Some invertebrates such as termites, bees and ants form colonies that function like super-organisms. For ants and bees there is a queen that lays the eggs, while workers that are sterile females gather the food. The workers only have half the genetic constitution of the queen (hence their sterility), and the theory is that they give up their ability to reproduce because they share all their genes with the queen. The queen's genetic output is equivalent to that of her workers if they were fertile. The drones are males and only a few are allowed to exist in the colony as they contribute little to the general welfare of the colony.


While there are over 200 different species of native bee in the Illawarra, only the Stingless Bee (Tetragonula carbonaria) nests in a hive, while the rest are solitary. You can buy colonies of Stingless Bees; as they are essentially a tropical species it is best to locate the nest in a north-facing sunny area, out of the wind. The other, solitary species, make individual nests in a range of materials including dead plant stems, holes in trees, mud or in the ground. Species such as the Blue-banded Bee (Amegilla cingulata) and Teddy Bear Bees (Amegilla bombiformis) are probably the most conspicuous.


Useful plants to attract invertebrates

Scientific name
Common name
Fauna attracted
Acacia longifolia subps. longifolia
Sydney Golden Wattle
Jewel Beetle larvae eat leaves
Acacia maidenii
Maiden’s Wattle
Tailed Emperor larvae eat leaves
Acacia mearnsii
Black Wattle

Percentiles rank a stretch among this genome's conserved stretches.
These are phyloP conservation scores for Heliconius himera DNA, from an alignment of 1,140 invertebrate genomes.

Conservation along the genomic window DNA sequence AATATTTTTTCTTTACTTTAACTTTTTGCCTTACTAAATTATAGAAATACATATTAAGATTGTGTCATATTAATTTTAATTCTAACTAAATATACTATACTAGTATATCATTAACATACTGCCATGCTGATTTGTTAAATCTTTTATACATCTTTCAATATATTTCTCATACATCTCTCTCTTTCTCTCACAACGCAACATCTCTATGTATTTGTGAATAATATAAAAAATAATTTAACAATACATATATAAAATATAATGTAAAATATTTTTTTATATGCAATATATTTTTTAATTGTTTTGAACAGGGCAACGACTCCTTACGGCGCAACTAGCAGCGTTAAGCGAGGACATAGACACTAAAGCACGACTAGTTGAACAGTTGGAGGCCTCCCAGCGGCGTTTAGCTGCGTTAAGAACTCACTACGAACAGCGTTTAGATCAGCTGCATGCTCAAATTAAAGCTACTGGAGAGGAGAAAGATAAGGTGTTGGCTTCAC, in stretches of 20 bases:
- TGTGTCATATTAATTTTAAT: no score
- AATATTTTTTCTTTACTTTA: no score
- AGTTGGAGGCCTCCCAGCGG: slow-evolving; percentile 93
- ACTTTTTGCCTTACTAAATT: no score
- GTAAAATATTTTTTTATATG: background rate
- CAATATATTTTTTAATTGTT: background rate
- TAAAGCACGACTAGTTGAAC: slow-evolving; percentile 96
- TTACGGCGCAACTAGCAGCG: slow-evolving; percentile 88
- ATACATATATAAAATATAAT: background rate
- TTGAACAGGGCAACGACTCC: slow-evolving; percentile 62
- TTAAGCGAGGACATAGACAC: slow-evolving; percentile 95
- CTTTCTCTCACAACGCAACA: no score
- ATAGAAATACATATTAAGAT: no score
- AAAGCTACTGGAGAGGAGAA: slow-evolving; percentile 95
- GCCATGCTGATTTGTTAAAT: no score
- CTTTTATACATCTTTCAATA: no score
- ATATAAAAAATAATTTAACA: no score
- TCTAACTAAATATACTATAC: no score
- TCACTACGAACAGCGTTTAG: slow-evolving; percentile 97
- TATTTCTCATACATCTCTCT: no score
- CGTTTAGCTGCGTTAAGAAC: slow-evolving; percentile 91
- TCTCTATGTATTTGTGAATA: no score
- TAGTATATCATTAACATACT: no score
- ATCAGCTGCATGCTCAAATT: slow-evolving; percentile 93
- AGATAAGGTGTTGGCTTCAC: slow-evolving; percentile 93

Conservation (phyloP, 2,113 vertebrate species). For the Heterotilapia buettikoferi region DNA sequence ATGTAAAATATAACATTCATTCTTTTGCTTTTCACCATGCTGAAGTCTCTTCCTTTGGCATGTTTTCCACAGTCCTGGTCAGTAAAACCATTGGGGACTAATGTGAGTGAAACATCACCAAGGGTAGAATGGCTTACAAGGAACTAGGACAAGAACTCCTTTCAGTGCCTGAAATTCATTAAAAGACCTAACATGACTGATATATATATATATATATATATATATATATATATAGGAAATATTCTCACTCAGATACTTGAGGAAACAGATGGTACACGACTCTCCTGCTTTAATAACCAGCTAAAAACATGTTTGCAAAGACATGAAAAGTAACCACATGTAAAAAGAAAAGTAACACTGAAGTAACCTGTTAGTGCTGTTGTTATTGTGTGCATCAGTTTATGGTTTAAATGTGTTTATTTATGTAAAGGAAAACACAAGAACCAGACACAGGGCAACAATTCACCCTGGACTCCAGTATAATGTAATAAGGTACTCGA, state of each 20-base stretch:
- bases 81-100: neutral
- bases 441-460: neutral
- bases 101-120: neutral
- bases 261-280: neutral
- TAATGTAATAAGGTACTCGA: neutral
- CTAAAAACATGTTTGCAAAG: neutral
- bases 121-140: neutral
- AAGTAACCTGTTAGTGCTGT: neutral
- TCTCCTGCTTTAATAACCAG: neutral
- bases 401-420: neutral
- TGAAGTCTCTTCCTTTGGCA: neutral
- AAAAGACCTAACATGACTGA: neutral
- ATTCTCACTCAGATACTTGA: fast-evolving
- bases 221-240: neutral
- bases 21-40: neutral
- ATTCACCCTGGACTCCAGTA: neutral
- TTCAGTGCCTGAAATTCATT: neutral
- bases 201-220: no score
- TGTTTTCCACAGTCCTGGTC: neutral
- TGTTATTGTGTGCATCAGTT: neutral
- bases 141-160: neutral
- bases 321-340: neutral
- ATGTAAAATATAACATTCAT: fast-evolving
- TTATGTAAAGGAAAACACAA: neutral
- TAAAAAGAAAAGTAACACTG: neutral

Fiery Jewel Butterfly larvae eat leaves, Botany Bay Diamond Beetle adults eat sap
Alectryon subcinereus
Native Quince
Eastern Flat butterfly larvae eat leaves
Allocasuarina littoralis
Black Oak
Used by Jewel Beetles
Archontophoenix cunninghamiana
Bangalow Palm
Orange Palm Dart butterfly larvae eat leaves
Baeckea spp.

Flowers attended by Jewel Beetles
Brachychiton acerifolius
Flame Tree
Leaves eaten by Tailed Emperor, White-banded Plane & Common Pencilled-blue butterflies
Brachychiton populneus
Kurrajong
Leaves eaten by Tailed Emperor butterfly, Eastern Flat butterfly
Breynia oblongifolia
Coffee Bush
Leaves eaten by Large Grass Yellow butterfly
Bursaria spinosa
Blackthorn
Flowers attended by many species of insects
Callicoma serratifolia
Black Wattle
Leaves eaten by Eastern Flat Butterfly larvae
Caryratia clematidea
Slender Grape
Joseph’s Coat Moth and Impatiens Hawk Moth larvae
Cassinia sp.
Cassinia
Flowers attended by Jewel Beetles
Ceratopelatum gummiferum
Christmas Bush
Flowers used by Consimilis Blue butterfly
Cinnamomum oliveri
Oliver’s Sassafras
Leaves eaten by Blue Triangle butterfly larvae
Coprosma quadrifida
Native Currant
Leaves eaten by Coprosma Hawk Moth larvae
Cryptocarya glaucescens
Jackwood
Leaves eaten by Orchard butterfly larvae
Dendrocnide excelsa
Giant Stinging Tree
Leaves eaten by Jezebel Nymph larvae
Dianella caerulea (and other Dianella species)
Blue Flax-lily
Leaves eaten by various butterfly larvae
Dodonaea triquetra
Large-leaf Hop Bush